(March 2011) — I'M ONE OF THOSE people you might have heard about who've made their first certificate a Sport Pilot certificate. I wasn't new to flying either. I had taken a break from the beginnings of a passion that, as a teenager, I thought would blossom soon enough.
The day of my first solo has remained vividly etched into my mind. It was a chilly December morning, the sky shrouded with the white, winter pall of a high, overcast ceiling — and it was my 16th birthday — when I climbed into an Aeronca 7EC Champ. My dad, instructor and brother stood along the side of the grass strip watching as I taxied the short distance to 27. The nervousness that had set up camp in my psyche gave way to focus as I did my run-up. Ready and cleared for takeoff, I taxied onto the runway, swung the taildragger around and added full power. In that moment I experienced the freedom of flight under my own power — and it was like nothing I had felt before.
Alas, the "soon enough" turned into 30 years, thanks to something called life. However, that solo and the feeling I experienced that day have served as a beacon to finding my way back to something I thought I had lost — the joy of flight.
Before settling on the Sport Pilot route, though, I had encountered some turbulence along the way. When I began "retraining" last year, it was for the private license at a Part 141 school located out of town. It wasn't long before I discovered that life still gets in the way no matter your age. The realization hit me hard one day on the long, afternoon drive back home from the flight school after a flight lesson. I began taking mental stock of where I was in the process. The good news was that I had finished my ground school training and passed the private-pilot knowledge test. The bad news was that I had become overwhelmingly frustrated with my flight training progress. All told, it had been nearly six months since I had started flying again, and I had only 15 hours logged. It felt like I was getting nowhere fast. And with summer approaching, Florida's almost-daily convective activity would likely delay my training even more.
Finding the Right Fit
During that drive home, I began to devise a rescue plan, for I didn't want to lose what I had been lucky enough to find again. First, it was clear that I had to get my training moved closer to home. The obvious key difference in this case compared with training out of town would be that I'd have the flexibility to reschedule for the next day, or soon thereafter, thanks to proximity. Now, if I missed a lesson, I'd have to wait another week (or more) since I had been training mostly on weekend days.
Next was finding a school. A week later, as I investigated my options locally, I came in touch with First Landings Aviation, at the time a Sport Pilot-only school located at nearby Orlando-Apopka (X04). The more I learned about the school (it was the busiest Remos Pilot Center in the Southeast) and the Sport Pilot certificate, the more it seemed like a fit: I could get into the air sooner than I could working toward my private and fly in less congested airspace; and I would get back into a light-sport aircraft — a new Remos with a glass cockpit. The fact that as a sport pilot you can only fly LSA might be a turnoff for some, but I loved the idea. Light-sport aircraft were in my blood. Plus, it was comforting to learn that I could use the Sport Pilot training as a building block toward earning my private certificate later. The deal was sealed when my then-boss, Mac McClellan, suggested that it might be a good idea for me to go for the Sport Pilot first because we needed to begin covering it more in the magazine. What better way than to have a new pilot on staff to do it? I was back in the air that week.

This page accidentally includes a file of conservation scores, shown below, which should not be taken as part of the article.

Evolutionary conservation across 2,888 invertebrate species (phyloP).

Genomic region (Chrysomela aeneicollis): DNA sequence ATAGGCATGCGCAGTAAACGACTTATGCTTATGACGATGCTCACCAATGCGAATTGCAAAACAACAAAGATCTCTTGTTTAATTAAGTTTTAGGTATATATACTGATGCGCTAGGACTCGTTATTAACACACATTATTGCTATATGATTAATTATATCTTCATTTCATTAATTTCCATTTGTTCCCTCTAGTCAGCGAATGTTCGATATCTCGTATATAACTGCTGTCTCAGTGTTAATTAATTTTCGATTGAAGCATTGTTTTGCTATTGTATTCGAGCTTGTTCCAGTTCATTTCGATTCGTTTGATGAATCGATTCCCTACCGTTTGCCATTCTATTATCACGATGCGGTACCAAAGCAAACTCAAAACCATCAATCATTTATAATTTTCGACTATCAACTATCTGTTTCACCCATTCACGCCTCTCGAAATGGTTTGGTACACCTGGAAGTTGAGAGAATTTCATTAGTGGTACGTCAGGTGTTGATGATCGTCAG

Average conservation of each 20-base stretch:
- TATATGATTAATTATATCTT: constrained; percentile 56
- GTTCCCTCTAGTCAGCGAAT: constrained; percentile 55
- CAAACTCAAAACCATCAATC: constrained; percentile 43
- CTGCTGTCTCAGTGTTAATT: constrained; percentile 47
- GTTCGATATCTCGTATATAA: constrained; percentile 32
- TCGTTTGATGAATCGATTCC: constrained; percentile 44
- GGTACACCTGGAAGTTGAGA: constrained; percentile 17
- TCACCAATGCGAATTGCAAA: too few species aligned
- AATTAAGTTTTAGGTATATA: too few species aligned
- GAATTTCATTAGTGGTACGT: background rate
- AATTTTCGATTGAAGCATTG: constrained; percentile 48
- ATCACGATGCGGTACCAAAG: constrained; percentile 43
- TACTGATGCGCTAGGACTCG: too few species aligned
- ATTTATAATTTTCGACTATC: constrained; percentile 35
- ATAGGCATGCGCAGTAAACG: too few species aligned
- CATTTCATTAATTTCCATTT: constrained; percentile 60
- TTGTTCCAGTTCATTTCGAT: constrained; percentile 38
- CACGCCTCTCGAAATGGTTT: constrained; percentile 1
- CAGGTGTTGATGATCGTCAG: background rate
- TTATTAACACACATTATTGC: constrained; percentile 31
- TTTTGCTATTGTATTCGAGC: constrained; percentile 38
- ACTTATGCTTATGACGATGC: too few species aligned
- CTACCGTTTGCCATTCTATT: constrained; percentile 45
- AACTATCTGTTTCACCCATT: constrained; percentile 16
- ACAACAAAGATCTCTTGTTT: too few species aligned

Once the decision was made, there was little I had to do before being able to start training again. Though I already had my third-class medical in hand due to my original goal of a private license, a medical was not necessary — my U.S. driver's license would have been sufficient. This is a big advantage for many who are considering taking up flying, whether it be to avoid the hassle and extra cost (the medical is not included in flight school fees) or because of health-related issues that would prohibit passing a medical. Interestingly, during my training at First Landings I had expected to run into students who fit the latter description. After all, from the day the Sport Pilot/LSA rule came into being in 2004, the notion that it would attract mostly the "no-medical" crowd had become popular in the flying community. It seemed quite the opposite at FLA, and the overall diversity of the students was surprising to me. Yes, it had a few students who were restricted to the SP training due to medical limitations, but its students ranged from teenagers and college students to middle-age professionals and even young foreign couples on "working" vacations. There seemed to be quite a few women too.